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Wide receiver Nick Toon makes an incredible touchdown catch that extended the Badgers\’ lead to 28-17 in the second half.[/media-credit]

After Wisconsin beat Michigan for the third straight time at Camp Randall Stadium, the maize and blue may not want to come back to Madison any time soon.

Two years ago, the Badgers’ 37 points against the Wolverines was the most UW had scored in the all-time series, but Wisconsin’s 45-24 victory Saturday set a new mark as head coach Bret Bielema’s squad dominated the second half to put the game out of reach.

In light of Wisconsin’s second half collapse in Ann Arbor a year ago, the victory was a big one for the Badgers, to say the least.

“That felt really good,” senior defensive end O’Brien Schofield said. “Any time you can beat Michigan that feels good, but especially after what happened last year.”

Although they struggled to keep Michigan off the scoreboard in the first half, the Badgers dominated all facets of Saturday’s home finale. The Badgers had 28 first downs to just 15 for the Wolverines, 229 rushing yards to Michigan’s 71 and 240 passing yards to only 194 for UM.

Most impressive of those statistics was the Wisconsin run defense, which allowed Michigan — the Big Ten’s leading rushing offense with 208.3 yards per game on 4.8 yards per carry — to pick up just 2.2 yards per attempt.

Quarterback Denard Robinson led the Wolverines in rushing Saturday, picking up 36 yards on five attempts while running backs Vincent Smith and Brandon Minor combined for 54 yards on 15 carries.

Much of the Badgers’ success on the defensive side of the ball can be attributed to the pressure the UW defensive line was able to get on the Wolverines in the backfield. In particular, defensive end J.J. Watt made several plays, though he came up empty twice when he thought he had a sack on Michigan quarterback Tate Forcier.

“I had him wrapped up twice, and he flipped the ball out,” Watt said. “That’s frustrating to me. … The first time I hopped up, I thought I had the sack, (and) I was ready to celebrate and then people were still running around. I was like, ‘I’m not getting any high fives over here.’ I felt like (Scott) Tolzien in that highlight from the Ohio State game.”

Watt did come up with the big play once on special teams though, blocking a crucial early field goal that helped keep the game tied at seven points apiece.

“I think I just got deep enough there and threw the hands up far enough that I got the block,” Watt said. “It was a lot of fun. The stadium really erupted on the play, and I felt the electricity. It was one of the most exciting plays I’ve ever made.”

Wisconsin running back John Clay had another impressive performance, carrying the ball 26 times for 151 yards and a touchdown. In addition to wearing down the Michigan defense and setting up the passing game, Clay’s performance put the Racine native over 1,000 rushing yards on the season.

Because Michigan frequently stacked the box to stop the Badgers’ rushing game, UW found plenty of success through the air as well.

Tolzien, the Badgers’ junior quarterback, had his best game in months, connecting on 16 of 24 passes for 240 yards and four touchdown passes. And when Tolzien added a rushing touchdown in the fourth quarter, he became just the 11th player in UW history to be responsible for five touchdowns in a game.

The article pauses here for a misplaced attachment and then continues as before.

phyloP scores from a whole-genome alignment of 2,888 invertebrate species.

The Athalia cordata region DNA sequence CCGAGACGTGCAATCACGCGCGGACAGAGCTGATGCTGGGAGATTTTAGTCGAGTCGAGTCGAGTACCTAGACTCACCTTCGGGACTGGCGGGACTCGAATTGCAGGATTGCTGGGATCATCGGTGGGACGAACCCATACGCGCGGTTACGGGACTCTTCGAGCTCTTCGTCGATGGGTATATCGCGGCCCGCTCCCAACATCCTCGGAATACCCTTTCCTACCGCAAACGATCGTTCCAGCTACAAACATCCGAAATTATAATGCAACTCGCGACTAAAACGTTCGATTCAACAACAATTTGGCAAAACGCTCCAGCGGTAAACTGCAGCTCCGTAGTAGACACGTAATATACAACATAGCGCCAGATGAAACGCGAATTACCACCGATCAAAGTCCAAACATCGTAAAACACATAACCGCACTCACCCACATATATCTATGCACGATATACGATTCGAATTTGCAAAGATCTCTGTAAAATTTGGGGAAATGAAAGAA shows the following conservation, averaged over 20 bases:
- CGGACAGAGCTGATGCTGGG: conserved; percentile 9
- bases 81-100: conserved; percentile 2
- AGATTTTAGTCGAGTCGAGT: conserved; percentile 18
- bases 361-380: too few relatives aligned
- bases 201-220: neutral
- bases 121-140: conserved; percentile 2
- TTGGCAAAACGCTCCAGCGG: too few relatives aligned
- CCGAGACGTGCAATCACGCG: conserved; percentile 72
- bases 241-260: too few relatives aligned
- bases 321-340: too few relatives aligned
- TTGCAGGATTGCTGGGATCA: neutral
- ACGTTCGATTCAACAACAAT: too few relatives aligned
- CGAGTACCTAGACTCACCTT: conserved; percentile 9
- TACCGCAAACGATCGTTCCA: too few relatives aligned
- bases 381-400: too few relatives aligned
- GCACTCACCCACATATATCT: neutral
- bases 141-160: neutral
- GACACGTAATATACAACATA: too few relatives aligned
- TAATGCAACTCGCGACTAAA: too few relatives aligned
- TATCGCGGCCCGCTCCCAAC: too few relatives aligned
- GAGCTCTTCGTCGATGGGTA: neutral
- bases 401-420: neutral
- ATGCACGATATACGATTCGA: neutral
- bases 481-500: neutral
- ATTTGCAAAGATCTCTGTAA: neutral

“He’s playing great. He took a couple of hits today, but he’s a really tough kid,” fifth-year senior tight end and captain Garrett Graham said of Tolzien. “I couldn’t be more proud of Scott and the entire offense.”

Graham caught the first of four Tolzien touchdown passes, a 22-yard strike that capped an impressive opening drive for UW. He would finish with five catches for 62 receiving yards, his best performance since leaving the Iowa game with a concussion four weeks ago.

Sophomore wide receiver Nick Toon also had a big day, catching five balls and finishing just two yards shy of his second consecutive 100-yard receiving day. More importantly, though, the Middleton native grabbed a pair of touchdowns on the day, including a 15-yard catch in the third quarter despite being interfered with on the play.

After dropping what would have been his first career touchdown pass last year in Ann Arbor, Toon’s second touchdown gave the 6-foot-3 receiver a measure of revenge from last year’s game at Michigan. It also proved last week’s performance was not a fluke.

“Anytime you have a big game you want to try to follow it up and improve off that,” Toon said. “That’s what I tried to do this week, and hopefully I can continue to play well.”

Toon’s second touchdown made it 28-17 in favor of Wisconsin and the Badgers would not trail the rest of the way.

After Michigan cut the lead to 28-24, Tolzien connected with tight end Lance Kendricks for a seven-yard touchdown pass and punched one in himself from the one-yard line on the Badgers’ next two possessions.

Perhaps the most important drive of the game for the Badgers, though, was the last one, which ended in a 28-yard Philip Welch field goal.

Tolzien led Wisconsin 60 yards downfield in 15 plays over 8:01. It was reminiscent of UW’s final drive against Indiana a week ago, and gave the Wolverines just 1:43 to work with down 21 in the fourth quarter.

“Welcome to Wisconsin football — that’s what we do,” Bielema said. “It may not be pretty, (but) I enjoyed watching all that time click off the clock there in the fourth quarter, just grinding it out.”